I got a headache, and I’m not speaking about my latest mention on the Simon Morley’s curiously named blog. It’s more about tiny little questions I keep on hearing when someone says something which is vague in nature. I hope to get rid of these headaches once I have written them down. So, for my first post in 2011, here it comes.
Compared to what?
Whenever I read or hear some absolute statement, I start to wonder compared to what. For example consider a status meeting of a software project in a crisis situation. Since the measurement systems of the project are probably the first to go overboard (with reference to Weinberg’s QSM Vol. 2), there is certainly serious trouble. Now, team sits together and starts to blame everyone for their crisis situation. As Bob the programmer says: “You testers should have found that serious load bug.”
Pause for a moment.
Count to ten before deciding how to respond to that sentence.
Just another moment.
Now, as your blood gets back into your brain, ask yourself first: “compared to what?” Maybe if you had spent more of your time testing for load and scalability, then the tremendous bugs in the functionality wouldn’t have been found in first place. Maybe most of the team goofed off most of the time. Without deriving the context in which Bob sees this premise you are not able to respond congruently.
But how do we derive that context? Well, by asking Bob questions. Try to find out what he is concerned about. What is it that he wants to ask us? Maybe it is a team problem, maybe Bob is right, maybe … All of this is of course just fiction, but in order to respond constructively we may want to derive the context first.
After we found out more about the problem at hand, we may continue to derive what the problem is, whose problem we are faced with, and who should solve it. If we find suitable answers to these questions, we have identified the problem. Congratulations. At that point we can finally decide whether or not we should solve the problem. Wait, we can “not solve” the problem? Of course we can. if your lights are on you may figure out whether or not you are in charge to solve that problem, thereby doing the right thing. Just remember that cucumbers get more pickled than brine gets cucumbered. (The Secrets of Consulting, Gerald Weinberg, Dorset House, 1975, page 125)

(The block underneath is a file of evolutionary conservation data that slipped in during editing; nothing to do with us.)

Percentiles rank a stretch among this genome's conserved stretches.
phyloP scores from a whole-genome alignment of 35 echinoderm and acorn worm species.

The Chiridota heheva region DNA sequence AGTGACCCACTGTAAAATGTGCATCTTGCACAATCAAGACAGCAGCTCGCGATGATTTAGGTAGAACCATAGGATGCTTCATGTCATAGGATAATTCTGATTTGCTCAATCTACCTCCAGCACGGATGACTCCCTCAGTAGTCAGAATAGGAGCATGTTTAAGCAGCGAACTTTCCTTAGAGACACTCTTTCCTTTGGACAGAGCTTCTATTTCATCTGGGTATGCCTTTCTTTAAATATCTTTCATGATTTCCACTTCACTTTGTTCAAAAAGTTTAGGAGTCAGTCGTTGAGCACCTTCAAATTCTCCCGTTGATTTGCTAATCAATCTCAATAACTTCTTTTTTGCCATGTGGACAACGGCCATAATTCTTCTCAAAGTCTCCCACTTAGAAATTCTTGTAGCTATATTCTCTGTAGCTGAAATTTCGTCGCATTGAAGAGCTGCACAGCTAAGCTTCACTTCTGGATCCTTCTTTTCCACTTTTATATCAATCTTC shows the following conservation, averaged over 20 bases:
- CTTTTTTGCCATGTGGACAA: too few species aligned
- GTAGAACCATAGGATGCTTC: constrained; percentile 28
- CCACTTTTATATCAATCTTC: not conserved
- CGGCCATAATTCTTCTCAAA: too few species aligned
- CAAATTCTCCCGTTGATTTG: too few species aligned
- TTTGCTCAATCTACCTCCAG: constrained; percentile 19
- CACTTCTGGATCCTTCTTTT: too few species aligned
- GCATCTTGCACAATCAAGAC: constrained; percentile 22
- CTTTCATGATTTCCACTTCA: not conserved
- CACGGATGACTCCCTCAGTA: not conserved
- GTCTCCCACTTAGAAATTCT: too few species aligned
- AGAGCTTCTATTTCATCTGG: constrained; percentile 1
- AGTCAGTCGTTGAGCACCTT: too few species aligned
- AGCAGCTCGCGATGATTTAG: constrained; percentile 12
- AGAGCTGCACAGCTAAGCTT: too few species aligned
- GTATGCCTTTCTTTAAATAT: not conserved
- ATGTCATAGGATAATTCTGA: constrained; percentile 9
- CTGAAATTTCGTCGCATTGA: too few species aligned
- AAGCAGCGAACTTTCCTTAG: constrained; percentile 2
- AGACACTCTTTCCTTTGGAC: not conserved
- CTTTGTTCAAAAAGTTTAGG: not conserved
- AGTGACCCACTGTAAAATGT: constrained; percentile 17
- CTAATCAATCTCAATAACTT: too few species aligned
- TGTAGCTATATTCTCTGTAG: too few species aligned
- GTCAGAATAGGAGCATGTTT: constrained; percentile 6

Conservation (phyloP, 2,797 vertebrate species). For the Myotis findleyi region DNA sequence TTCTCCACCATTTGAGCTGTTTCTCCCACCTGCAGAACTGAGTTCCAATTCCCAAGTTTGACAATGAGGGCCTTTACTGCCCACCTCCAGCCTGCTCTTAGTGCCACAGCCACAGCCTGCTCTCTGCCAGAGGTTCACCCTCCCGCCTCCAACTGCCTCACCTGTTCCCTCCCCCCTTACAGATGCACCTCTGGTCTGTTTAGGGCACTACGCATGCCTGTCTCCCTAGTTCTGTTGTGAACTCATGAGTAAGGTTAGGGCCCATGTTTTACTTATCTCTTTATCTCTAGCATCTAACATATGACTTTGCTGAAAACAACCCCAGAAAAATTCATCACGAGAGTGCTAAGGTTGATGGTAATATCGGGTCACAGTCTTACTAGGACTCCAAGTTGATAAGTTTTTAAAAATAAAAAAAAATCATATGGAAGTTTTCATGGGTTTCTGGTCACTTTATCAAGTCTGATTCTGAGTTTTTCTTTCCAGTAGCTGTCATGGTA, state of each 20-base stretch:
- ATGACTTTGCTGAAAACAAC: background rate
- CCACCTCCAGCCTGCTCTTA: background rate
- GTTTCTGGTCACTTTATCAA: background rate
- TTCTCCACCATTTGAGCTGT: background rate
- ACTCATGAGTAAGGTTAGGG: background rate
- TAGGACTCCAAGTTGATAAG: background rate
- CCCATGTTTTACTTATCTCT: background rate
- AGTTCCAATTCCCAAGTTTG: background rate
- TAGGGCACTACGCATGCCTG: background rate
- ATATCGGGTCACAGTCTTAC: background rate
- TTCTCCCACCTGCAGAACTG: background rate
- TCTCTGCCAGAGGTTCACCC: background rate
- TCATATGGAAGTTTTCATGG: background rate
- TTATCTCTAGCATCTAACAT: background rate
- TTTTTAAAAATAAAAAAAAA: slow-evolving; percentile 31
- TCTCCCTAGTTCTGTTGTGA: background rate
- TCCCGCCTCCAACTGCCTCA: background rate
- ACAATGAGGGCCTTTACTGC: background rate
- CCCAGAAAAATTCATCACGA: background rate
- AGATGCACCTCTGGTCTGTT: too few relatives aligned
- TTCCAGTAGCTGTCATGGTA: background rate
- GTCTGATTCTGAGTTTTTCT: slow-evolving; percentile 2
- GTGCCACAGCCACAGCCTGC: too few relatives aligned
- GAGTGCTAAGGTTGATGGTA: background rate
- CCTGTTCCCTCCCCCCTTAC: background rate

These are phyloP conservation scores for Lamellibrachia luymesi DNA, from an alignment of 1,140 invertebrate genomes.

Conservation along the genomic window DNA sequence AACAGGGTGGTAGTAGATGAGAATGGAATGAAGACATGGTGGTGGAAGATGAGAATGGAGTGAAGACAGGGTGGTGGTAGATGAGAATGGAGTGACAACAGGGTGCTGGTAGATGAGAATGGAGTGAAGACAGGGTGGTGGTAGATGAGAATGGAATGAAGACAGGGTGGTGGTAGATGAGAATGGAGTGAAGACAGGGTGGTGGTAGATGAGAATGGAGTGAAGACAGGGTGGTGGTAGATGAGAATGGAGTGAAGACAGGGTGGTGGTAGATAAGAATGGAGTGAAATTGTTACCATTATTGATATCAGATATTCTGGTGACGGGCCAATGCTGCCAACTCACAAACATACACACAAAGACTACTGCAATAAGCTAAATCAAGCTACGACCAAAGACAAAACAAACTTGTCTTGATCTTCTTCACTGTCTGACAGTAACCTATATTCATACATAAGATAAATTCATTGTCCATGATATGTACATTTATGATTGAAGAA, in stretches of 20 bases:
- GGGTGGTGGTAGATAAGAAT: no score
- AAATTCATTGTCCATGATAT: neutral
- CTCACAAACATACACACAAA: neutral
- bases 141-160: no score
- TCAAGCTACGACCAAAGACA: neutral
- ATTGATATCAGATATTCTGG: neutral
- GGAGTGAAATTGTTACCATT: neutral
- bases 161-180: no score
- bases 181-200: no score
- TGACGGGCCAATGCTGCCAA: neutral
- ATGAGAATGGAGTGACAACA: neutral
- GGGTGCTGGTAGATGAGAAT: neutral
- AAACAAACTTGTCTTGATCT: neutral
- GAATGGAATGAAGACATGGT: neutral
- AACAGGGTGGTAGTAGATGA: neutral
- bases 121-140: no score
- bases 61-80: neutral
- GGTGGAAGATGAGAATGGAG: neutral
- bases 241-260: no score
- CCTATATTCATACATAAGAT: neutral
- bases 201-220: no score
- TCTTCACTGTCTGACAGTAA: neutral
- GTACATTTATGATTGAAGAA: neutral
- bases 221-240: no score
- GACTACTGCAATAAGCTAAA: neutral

Whenever someone makes an absolute statement, conclude his sentence with “… until now” in order to open the full variety of things he hasn’t considered. By simply adding these two words you open up minds to consider alternatives otherwise rejected or neglected. Take for example a response to Bob’s claim from earlier: “We have absolutely no experience with load testing such an application!” Stand-alone this is a rather defensive reaction to Bob’s blaming. But if we now conclude “… until now” we open up the prospect that humans have the ability to learn new things.
Left alone the response would hinder further thought to alternative solutions as if the content is a Law of Nature. By adding “… until now” we open up the possibility to change viewpoints in the future, and to adapt to changing circumstances.
These tiny little words work in many situations. Take for example “we have never delivered a good GUI to our customers.” “… until now.” Now, we can have a discussion about what it needs to develop a meaningful GUI, rather than spend time in sorrow that we’ll be unable to do anything about the Law of Nature.
For whom? When? In which context?
This is probably the most surprising consideration. We derived the context earlier. But more often than not, statements like “complexity”, “enterprise”, “apple pie”, or “quality” are an attribution to a relationship between a thing and a person. In the software world more often than not this involves a software product and a person. So, rather than rest upon “we have quality problems in our software”, start to ask quality for whom? Problem for whom? When? Under which circumstances?
Try these three little things out, and I hope I haven’t planted my headache into your head by this write-up.